Tourists evacuated from Timbuktu after Mali kidnappings
Authorities on Saturday evacuated the last tourists from the ancient city of Timbuktu in northern Mali, a day after three foreigners were kidnapped and another killed, an airport official said.
The 20-odd tourists were flown by government-chartered aircraft to Mopti, south of Timbuktu, and to the capital Bamako.
On Friday, an armed gang snatched a Swede, a Dutchman and a man with dual British-South African nationality from a restaurant on Timbuktu's central square and killed a German with them who tried to resist, officials said.
The latest kidnappings brought to five the number of foreigners taken hostage in Mali in 48 hours, after two French nationals described as a geologist and an engineer were taken from their hotel in Hombori 240 kilometres (150 miles) to the south early Thursday.
French and Malian soldiers on Saturday afternoon put on hold their search for the pair between Hombori and the Burkina Faso border, Malian security sources said.
The order came after information that the kidnappers and their two hostages were making their way north, to an area near the border with Algeria.
Mali's government described the spate of kidnappings as "an attack on the country's security and stability," which "reaffirms (our) determination and unfailing commitment to any action needed to guarantee peace, security and stability."
Although there has been no immediate claim of responsibility, the incidents are the latest in a series of abductions of foreigners believed to be the work of Al-Qaeda in the Islamic Maghreb (AQIM).
AQIM has bases in the northern Mali desert from which it organises raids and kidnappings and traffics weapons and drugs.
It also operates in Niger, Mauritania and Algeria.
Friday's incident brought the total number of foreigners held in the vast Sahel region to nine and dealt another massive blow to Mali's struggling economy.
Tourism in Timbuktu, an oasis known as "The Pearl of the Desert" and a World Heritage site renowned for its ancient Islamic architecture, was already suffering as foreign governments warned their citizens not to visit the region.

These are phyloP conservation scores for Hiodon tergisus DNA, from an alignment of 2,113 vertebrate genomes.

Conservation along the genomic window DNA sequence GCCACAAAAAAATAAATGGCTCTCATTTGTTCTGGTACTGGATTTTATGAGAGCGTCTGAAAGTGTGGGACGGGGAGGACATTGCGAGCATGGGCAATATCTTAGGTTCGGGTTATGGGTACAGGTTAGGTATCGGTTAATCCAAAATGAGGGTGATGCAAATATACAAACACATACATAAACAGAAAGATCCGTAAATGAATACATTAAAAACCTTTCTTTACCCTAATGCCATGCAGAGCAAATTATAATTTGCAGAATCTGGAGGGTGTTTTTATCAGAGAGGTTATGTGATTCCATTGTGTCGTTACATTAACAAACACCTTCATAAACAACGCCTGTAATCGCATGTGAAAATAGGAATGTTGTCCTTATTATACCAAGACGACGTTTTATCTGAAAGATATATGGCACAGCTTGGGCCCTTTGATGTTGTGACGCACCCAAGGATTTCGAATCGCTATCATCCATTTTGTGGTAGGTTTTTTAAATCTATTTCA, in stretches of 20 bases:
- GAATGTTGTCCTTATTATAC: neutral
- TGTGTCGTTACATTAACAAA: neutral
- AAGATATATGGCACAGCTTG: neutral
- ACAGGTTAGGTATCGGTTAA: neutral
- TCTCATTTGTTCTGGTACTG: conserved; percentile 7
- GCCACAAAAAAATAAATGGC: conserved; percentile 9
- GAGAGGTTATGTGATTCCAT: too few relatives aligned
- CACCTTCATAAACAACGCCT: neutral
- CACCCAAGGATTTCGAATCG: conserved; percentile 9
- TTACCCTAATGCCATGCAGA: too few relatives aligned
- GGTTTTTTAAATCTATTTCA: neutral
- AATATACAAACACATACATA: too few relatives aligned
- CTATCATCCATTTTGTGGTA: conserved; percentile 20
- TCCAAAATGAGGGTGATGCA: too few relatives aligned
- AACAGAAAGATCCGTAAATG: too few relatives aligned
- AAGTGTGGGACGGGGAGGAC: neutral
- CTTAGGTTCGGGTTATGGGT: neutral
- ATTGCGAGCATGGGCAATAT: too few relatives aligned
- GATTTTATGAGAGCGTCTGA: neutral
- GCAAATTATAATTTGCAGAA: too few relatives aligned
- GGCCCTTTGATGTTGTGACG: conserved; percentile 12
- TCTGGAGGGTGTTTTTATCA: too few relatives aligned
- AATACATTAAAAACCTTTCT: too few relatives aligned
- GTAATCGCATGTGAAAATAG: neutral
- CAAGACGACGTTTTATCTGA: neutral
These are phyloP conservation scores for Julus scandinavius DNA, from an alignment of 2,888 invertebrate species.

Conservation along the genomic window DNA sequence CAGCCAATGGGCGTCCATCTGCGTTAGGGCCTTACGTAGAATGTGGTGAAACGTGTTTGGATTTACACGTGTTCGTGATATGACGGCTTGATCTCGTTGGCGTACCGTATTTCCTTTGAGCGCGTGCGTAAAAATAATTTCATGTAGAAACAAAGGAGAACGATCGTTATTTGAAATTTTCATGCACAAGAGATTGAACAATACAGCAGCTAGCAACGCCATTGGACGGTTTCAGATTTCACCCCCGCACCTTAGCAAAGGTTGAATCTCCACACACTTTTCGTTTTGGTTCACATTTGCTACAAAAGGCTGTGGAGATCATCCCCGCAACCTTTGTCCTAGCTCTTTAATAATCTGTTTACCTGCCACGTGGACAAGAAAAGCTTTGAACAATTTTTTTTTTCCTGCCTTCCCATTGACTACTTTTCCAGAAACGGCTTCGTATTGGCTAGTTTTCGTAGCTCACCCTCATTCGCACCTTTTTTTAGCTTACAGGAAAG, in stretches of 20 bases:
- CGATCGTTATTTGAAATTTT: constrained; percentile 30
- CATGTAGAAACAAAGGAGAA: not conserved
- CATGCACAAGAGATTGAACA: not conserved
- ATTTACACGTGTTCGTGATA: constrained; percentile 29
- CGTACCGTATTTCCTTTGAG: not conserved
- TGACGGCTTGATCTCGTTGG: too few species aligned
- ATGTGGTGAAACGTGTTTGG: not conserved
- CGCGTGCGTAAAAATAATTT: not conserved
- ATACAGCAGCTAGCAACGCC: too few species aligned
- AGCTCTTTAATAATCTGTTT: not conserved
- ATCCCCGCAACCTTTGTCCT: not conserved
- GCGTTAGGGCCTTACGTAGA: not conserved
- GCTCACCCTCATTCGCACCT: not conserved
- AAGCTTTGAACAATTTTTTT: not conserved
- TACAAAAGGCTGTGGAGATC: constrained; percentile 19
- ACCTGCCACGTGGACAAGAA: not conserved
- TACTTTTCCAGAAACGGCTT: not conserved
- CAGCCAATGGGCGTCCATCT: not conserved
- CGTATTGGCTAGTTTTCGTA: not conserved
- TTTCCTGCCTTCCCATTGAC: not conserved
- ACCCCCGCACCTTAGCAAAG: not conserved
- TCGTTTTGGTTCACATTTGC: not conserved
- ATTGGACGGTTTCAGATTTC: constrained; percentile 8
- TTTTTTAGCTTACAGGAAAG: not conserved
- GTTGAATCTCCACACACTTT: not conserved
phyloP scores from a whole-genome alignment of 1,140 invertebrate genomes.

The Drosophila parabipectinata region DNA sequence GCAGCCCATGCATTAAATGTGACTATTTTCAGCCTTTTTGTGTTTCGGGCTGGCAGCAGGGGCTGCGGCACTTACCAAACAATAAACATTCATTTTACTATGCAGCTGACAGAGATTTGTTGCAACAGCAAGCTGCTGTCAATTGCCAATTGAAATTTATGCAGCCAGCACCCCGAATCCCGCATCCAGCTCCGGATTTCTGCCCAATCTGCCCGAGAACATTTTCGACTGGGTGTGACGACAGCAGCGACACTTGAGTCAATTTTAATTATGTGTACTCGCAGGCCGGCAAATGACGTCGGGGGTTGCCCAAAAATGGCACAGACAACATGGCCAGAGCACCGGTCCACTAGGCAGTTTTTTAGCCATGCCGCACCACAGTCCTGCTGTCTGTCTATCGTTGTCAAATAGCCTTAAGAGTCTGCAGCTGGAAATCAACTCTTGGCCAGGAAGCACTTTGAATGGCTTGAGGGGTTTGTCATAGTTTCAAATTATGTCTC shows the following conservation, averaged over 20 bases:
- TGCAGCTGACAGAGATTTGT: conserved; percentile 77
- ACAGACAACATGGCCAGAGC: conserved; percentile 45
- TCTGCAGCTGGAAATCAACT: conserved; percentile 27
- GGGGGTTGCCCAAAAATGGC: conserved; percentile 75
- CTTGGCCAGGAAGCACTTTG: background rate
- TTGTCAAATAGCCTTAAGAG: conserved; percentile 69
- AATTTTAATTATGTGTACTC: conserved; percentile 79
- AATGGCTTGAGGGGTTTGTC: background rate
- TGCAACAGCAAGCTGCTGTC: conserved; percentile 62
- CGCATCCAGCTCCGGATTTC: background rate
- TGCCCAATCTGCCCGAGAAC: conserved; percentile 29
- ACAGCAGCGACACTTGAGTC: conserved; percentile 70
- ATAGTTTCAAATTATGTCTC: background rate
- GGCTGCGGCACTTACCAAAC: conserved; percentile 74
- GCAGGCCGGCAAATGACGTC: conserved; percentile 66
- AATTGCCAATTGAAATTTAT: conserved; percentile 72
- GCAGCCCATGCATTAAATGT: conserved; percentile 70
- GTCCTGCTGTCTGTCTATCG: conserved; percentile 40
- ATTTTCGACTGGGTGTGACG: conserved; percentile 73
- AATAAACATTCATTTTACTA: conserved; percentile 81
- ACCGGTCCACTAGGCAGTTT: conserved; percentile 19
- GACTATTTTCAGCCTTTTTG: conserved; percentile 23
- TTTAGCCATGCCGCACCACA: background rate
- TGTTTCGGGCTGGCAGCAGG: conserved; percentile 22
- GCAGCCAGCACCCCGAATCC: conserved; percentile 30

The two French captives, named in documents seen by AFP as Philippe Verdon and Serge Lazarevic, had arrived in Hombori on Tuesday night, apparently on a mission to take soil samples for the company Mande Construction Immobiliere, which plans to build a cement factory in the region.
Police said five people had been arrested, including the Frenchmen's guide, named as Ibrahim Ould Bah.
Acquaintances told AFP that Verdon had links to French mercenary Bob Denard, while Lazarevic was was an ex-military man who got involved in private security.
The kidnappings were the first in this region south of the vast Malian desert and close to Dogon territory, which is popular with tourists because of the famed masks, architecture and dances of the Dogon people.
French authorities had previously classified northern Mali as a "red zone", a recommendation that travel there be avoided. On Saturday, the French foreign ministry enlarged the area to include Hombori.
The capital Bamako and the rest of the country is designated an "orange zone", meaning travel there is not recommended unless absolutely necessary.
The Netherlands also issued a travel warning Saturday for its citizens to avoid northern Mali.
AQIM is holding four French nationals abducted in Niger in September 2010.
The four were among seven people kidnapped at Arlit, the main uranium mining town in Niger. They included an executive of the French nuclear giant Areva and his wife, both French, with five employees of an Areva sub-contractor, identified as three French men, a Togolese and a Madagascan.
The French woman and the two African men were freed on February 24, but the others are still being held.
© 2011 AFP